A US Senate hearing to reform an internet law and hold tech companies accountable for how they moderate content quickly turned into a political scuffle.
Lawmakers are split on ways to hold Big Tech accountable under Section 230 of the Communications Decency Act - which protects companies from liability over content posted by users but also lets the firms shape political discourse.
The chief executives of Twitter, Facebook and Google called the law crucial to free expression on the internet. They said Section 230 gives them the tools to strike a balance between preserving free speech and moderating content, even as they appeared open to suggestions the law needs moderate changes.
All three chief executives also agreed the companies should be held liable if the platforms act as a publisher but denied being the referees over political speech - a claim that angered some Republicans.
Senator Ted Cruz went after Twitter's Jack Dorsey when the chief executive said Twitter has no influence over elections.
"Who the hell elected you and put you in charge of what the media are allowed to report and what the American people are allowed to hear," Cruz said. Ahead of the hearing, the senator released a picture on Twitter titled "Free Speech showdown Cruz vs Dorsey" that showed him and Twitter's Dorsey pitted against each other.
Democratic Senator Brian Schatz said he did not have any questions, calling the hearing "nonsense".
"This is bullying and it is for electoral purposes," he said.
Other Democrats including Tammy Baldwin, Ed Markey and Amy Klobuchar also said the hearing was held to help President Donald Trump's re-election effort.
President Donald Trump, who alleges the companies' stifle conservative voices, and Republican lawmakers sent a flurry of tweets as the hearing continued. "Repeal Section 230!" Trump tweeted. Separately, Senator Josh Hawley took a jab at Twitter's Dorsey. "This level of idiocy confirms the widespread impression that Jack's primary food source is weed."
Twitter's global vice president of communications Brandon Borrman said: "There's nothing in the [Hawley] tweet that deserves a response."
Twitter's Dorsey warned the committee that eroding the foundation of Section 230 could significantly hurt how people communicate online. Pichai said Google operates without political bias and that doing otherwise would be against its business interests.
The committee was unable to establish contact with Facebook's Zuckerberg and declared a short recess. He appeared shortly after and said: "I was having a hard time connecting myself."
Zuckerberg said he supports changing the law but also warned that tech platforms are likely to censor more to avoid legal risks if Section 230 is repealed.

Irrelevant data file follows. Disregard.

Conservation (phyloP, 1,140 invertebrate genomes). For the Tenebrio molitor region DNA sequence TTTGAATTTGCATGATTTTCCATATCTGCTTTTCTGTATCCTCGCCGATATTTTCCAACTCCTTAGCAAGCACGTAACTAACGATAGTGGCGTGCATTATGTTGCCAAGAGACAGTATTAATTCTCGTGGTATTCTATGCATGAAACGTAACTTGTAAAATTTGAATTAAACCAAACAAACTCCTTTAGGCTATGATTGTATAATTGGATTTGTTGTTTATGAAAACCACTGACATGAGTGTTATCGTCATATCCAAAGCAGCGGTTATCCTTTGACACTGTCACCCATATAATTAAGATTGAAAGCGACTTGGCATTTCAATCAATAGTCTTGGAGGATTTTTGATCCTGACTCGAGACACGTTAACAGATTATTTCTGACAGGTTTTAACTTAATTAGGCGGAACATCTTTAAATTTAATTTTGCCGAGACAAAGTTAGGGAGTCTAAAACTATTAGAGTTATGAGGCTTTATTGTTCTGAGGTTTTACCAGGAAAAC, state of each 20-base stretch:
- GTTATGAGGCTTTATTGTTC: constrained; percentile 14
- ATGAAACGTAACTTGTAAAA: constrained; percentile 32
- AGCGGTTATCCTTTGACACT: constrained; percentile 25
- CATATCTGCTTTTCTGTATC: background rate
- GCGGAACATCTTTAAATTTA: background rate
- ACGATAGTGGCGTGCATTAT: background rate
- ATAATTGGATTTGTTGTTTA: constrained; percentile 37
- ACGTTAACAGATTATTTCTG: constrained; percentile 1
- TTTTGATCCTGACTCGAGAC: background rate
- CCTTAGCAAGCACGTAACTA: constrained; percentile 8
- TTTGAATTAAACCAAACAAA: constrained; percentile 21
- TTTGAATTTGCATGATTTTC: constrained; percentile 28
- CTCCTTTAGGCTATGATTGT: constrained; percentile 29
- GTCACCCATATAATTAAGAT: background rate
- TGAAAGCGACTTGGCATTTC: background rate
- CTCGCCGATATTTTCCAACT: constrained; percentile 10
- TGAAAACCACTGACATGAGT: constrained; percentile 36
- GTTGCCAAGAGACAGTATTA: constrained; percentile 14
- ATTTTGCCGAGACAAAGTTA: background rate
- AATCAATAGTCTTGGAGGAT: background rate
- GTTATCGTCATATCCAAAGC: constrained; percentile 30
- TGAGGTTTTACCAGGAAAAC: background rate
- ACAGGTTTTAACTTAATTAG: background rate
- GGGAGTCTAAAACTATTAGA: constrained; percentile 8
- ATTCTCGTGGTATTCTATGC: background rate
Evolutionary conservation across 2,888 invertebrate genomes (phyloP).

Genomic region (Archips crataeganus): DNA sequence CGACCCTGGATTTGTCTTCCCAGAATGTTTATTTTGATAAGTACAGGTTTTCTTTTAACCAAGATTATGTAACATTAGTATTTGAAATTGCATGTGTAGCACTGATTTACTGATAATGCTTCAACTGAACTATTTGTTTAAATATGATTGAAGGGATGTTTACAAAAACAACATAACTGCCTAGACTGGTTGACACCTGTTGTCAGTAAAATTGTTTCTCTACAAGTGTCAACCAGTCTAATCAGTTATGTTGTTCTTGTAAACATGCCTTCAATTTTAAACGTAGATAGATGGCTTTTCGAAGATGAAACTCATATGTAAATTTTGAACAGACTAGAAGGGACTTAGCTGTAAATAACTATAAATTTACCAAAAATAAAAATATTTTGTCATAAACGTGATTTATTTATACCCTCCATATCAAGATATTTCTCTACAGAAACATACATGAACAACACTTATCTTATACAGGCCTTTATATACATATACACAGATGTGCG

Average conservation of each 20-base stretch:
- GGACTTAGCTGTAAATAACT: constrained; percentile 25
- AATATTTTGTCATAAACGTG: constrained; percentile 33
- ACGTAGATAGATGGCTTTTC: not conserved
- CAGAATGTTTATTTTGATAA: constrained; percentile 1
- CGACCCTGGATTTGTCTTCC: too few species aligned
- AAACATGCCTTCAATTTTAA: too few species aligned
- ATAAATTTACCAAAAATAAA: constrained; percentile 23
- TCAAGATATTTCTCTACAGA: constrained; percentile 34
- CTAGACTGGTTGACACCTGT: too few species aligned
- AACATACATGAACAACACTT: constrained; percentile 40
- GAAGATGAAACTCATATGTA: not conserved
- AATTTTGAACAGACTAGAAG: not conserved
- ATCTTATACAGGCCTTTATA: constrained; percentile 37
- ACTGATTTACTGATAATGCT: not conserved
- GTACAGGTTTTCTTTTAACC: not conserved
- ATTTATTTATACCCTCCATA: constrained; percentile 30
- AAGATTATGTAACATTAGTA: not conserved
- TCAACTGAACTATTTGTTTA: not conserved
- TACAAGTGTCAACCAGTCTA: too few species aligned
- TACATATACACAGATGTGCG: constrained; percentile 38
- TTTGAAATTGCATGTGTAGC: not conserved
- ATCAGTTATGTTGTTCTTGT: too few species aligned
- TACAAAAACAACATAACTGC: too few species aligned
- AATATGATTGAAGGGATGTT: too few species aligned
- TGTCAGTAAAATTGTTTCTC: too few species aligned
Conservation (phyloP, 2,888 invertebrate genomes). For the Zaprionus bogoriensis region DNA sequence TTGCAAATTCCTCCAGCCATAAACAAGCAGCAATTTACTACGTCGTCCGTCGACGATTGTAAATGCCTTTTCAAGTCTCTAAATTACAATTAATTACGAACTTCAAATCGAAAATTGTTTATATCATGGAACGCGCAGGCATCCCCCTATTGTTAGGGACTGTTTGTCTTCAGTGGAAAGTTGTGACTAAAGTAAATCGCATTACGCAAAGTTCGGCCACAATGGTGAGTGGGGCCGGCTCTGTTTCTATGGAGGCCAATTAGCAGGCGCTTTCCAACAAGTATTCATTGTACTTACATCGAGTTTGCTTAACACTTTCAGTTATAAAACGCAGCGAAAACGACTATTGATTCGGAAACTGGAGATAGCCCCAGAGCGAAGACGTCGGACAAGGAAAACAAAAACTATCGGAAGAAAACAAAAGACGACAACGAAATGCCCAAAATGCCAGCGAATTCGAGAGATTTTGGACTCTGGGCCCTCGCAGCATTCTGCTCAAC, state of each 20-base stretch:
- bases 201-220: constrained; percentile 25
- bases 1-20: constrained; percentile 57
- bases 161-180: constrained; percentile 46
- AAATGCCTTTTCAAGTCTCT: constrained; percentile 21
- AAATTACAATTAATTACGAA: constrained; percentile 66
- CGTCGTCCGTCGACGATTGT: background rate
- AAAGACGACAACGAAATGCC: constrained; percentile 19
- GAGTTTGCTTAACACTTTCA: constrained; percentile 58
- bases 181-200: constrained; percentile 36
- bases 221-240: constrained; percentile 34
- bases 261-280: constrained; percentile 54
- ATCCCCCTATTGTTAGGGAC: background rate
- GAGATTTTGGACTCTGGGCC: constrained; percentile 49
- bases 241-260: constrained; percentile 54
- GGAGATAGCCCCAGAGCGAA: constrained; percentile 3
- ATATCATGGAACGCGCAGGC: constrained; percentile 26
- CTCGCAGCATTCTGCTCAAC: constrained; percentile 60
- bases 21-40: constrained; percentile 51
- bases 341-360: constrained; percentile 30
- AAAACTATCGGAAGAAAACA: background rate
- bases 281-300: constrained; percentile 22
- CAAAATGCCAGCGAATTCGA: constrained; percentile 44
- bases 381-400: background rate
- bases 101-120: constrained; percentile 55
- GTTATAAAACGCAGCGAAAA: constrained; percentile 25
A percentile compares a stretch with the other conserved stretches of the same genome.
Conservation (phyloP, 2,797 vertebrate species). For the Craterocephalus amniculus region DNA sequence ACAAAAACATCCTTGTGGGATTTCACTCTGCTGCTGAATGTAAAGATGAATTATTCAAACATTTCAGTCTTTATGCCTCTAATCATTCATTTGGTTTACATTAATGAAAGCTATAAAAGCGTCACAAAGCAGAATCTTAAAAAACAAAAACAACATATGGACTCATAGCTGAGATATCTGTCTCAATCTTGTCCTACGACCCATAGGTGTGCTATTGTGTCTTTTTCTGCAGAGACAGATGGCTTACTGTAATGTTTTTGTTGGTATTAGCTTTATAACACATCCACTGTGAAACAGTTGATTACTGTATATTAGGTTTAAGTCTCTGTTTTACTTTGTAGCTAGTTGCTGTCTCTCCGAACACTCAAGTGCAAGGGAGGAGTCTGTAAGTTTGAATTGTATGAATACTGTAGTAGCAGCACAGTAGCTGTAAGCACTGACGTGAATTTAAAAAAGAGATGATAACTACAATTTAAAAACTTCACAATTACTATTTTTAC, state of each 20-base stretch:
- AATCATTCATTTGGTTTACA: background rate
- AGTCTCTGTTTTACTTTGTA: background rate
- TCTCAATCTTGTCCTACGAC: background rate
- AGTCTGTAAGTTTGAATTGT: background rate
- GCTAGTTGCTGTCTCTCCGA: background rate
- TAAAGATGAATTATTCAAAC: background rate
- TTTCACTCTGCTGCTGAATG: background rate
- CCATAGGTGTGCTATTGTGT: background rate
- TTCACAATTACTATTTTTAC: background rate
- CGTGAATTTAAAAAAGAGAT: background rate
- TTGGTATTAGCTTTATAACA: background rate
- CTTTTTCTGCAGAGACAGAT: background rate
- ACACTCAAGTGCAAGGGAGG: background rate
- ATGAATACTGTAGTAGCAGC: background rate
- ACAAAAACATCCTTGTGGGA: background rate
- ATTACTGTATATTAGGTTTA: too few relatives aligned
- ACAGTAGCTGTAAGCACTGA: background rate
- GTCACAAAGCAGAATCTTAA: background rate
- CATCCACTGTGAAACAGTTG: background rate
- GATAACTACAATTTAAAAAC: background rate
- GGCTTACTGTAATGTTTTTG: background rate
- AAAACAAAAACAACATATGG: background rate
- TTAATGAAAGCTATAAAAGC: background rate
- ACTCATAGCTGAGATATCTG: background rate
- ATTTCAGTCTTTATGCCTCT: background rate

No more 'free pass'
Republican Senator Roger Wicker, who chairs the committee, said it was important to shield companies from liability without giving them the ability to censor content they dislike.
"The time has come for that free pass to end," he said.
Wicker also criticised Twitter's decision to block the New York Post stories about Biden's son and Facebook's move to limit their reach.
He and other senators such as Cory Gardner went after Twitter for not taking down tweets from world leaders that allegedly spread misinformation but going aggressively after Republican President Donald Trump's tweets.
Zuckerberg told lawmakers a warning from the FBI on hack-and-leak operations before the US presidential election played a role in its decision to limit the reach of those stories from the New York Post.
He said it had seen attempts by Russia, Iran and China to run disinformation campaigns.
"One of the threats that the FBI has alerted our companies ... to was the possibility of a hack and leak operation in the days or weeks leading up to this election," he said.
"So you had both public testimony from from the FBI ... in private meetings alerts that were given to at least our company, I assume the others as well, that suggested that we be on high alert and sensitivity that if a trove of documents appeared that that we should view that with suspicion that it might be part of a foreign manipulation attempt."
US lawmakers are not the only ones pushing for reform. The European Union's executive Commission is drafting a new Digital Services Act that, in addition to tackling market abuses by dominant platforms, would also address liability for harmful or illegal content.
Competition Commissioner Margrethe Vestager is due to unveil her proposals on 2 December.